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Re: Bug#72140: Setting up libraries too slow

On Thu, 21 Sep 2000, Henrique M Holschuh wrote:

> > The only point in running ldconfig today is to update the symlinks, which
> > could also be done by a few "ln"s in "if" statements. I think there should
> > be an update-lib-symlinks(8) that handles installation and removal of
> > libraries.

> What about ld.so's cache? Isn't ldconfig the one responsible to keep that
> thing up-to-date?

Well, our university lab lets users install software into /usr/local/, and
though noone runs ldconfig on those systems, it still works (see below for
exceptions). The cache is updated automatically, the first time a library
is used, it has to be searched for, but this is done by trial-and-error
and not by reading the directory listings, so it is sufficiently fast
(read: not noticable). Cache removals are handled the same way, if opening
the library fails, the entry is removed from the cache.

It is a good thing to call ldconfig occasionally (perhaps in a cron
job) on systems where software gets installed in /usr/local and libraries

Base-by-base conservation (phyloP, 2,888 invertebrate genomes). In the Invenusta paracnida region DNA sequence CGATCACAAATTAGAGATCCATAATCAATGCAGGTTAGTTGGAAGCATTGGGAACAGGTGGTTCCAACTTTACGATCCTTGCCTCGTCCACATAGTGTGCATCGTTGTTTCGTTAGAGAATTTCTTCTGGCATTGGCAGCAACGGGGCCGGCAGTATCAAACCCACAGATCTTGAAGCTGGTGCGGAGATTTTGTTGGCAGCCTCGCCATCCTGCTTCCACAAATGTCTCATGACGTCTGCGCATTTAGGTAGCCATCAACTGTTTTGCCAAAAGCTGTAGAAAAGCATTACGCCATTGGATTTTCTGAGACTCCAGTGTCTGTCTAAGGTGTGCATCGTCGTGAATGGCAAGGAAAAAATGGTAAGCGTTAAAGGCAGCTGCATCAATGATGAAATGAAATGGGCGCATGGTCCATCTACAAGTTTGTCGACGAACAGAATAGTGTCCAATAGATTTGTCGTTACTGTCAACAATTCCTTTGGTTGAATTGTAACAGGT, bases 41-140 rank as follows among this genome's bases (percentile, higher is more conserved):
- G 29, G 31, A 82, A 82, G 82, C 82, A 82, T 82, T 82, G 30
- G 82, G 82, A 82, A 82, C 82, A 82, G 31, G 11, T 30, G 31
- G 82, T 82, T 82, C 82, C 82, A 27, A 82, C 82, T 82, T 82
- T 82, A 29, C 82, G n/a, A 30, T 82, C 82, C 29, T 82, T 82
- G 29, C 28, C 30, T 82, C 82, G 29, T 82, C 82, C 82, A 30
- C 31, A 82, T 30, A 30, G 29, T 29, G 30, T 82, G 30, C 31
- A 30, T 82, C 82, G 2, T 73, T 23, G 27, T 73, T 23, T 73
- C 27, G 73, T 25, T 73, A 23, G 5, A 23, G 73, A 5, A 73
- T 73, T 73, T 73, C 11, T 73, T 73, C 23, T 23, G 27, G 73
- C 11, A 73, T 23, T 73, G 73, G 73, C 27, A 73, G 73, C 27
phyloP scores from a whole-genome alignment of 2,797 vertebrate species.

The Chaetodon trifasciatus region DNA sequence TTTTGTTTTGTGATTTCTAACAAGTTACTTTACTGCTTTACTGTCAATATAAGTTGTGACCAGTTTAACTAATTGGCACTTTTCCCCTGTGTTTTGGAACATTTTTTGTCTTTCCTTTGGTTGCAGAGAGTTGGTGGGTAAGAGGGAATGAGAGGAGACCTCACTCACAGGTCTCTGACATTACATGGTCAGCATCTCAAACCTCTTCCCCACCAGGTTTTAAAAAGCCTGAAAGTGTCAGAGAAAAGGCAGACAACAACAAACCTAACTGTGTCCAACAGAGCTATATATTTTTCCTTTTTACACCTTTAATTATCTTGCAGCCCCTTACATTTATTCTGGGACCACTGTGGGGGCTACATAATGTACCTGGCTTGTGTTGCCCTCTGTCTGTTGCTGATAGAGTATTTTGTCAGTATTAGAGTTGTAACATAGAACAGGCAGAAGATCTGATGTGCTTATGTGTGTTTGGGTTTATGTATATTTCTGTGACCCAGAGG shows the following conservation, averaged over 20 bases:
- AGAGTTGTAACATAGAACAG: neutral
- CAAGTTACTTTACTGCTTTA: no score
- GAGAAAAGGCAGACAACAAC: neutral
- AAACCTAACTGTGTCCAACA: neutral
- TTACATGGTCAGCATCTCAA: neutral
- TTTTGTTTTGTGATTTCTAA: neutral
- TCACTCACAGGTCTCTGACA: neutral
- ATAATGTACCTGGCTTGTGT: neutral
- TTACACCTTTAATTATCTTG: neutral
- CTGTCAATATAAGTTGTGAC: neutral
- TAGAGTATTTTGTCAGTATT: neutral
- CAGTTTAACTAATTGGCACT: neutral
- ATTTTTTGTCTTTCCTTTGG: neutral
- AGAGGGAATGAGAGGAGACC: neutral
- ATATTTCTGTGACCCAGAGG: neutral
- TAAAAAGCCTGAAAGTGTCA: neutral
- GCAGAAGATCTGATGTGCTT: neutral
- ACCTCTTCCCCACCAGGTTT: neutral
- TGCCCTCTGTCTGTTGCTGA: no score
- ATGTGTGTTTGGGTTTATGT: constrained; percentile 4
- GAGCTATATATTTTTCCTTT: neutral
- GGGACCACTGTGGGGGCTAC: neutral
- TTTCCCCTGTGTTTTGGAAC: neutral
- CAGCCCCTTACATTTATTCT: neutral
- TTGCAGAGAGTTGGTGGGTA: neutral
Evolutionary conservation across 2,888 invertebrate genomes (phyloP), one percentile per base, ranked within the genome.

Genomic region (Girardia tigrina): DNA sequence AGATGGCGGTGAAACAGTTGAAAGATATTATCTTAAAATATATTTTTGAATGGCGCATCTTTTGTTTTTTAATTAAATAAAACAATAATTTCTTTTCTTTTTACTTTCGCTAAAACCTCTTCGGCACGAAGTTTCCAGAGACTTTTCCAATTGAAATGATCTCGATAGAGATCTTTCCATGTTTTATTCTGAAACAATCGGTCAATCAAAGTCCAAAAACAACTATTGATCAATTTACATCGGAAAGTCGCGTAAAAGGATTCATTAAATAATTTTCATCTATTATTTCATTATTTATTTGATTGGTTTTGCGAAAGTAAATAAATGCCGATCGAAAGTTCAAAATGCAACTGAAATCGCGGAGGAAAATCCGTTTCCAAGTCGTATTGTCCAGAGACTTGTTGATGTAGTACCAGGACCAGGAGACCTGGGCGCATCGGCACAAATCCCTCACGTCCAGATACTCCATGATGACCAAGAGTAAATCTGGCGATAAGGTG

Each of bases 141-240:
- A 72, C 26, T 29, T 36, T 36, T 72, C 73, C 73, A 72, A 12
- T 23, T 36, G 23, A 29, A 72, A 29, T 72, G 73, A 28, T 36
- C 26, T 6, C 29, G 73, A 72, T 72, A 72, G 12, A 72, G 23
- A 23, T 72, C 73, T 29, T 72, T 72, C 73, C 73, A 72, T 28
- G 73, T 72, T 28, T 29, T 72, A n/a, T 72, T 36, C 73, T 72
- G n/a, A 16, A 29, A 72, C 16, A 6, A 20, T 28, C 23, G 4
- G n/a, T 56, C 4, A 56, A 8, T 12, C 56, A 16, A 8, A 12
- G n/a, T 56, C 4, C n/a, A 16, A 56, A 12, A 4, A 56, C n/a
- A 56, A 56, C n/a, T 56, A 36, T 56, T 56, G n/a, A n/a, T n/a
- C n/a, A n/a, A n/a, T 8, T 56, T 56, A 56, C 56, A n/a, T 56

there are supposed to mask libraries in /lib or /usr/lib. On those
systems, the cache points to the distro's version, and /usr/local/lib
isn't searched in. The loader is somewhat broken here, it should update
the cache when the directory changes.

You see, we could drop ldconfig entirely (like the NetBSD folks have done
already[1]), if someone would fix ld.so to invalidate the caches
properly. Until then, we could call ldconfig nightly and/or add a setuid
wrapper program that allows a normal user to rebuild the cache if
he/she/it installed new libraries that mask distro provided libraries.


[1] http://www.netbsd.org/Documentation/elf.html

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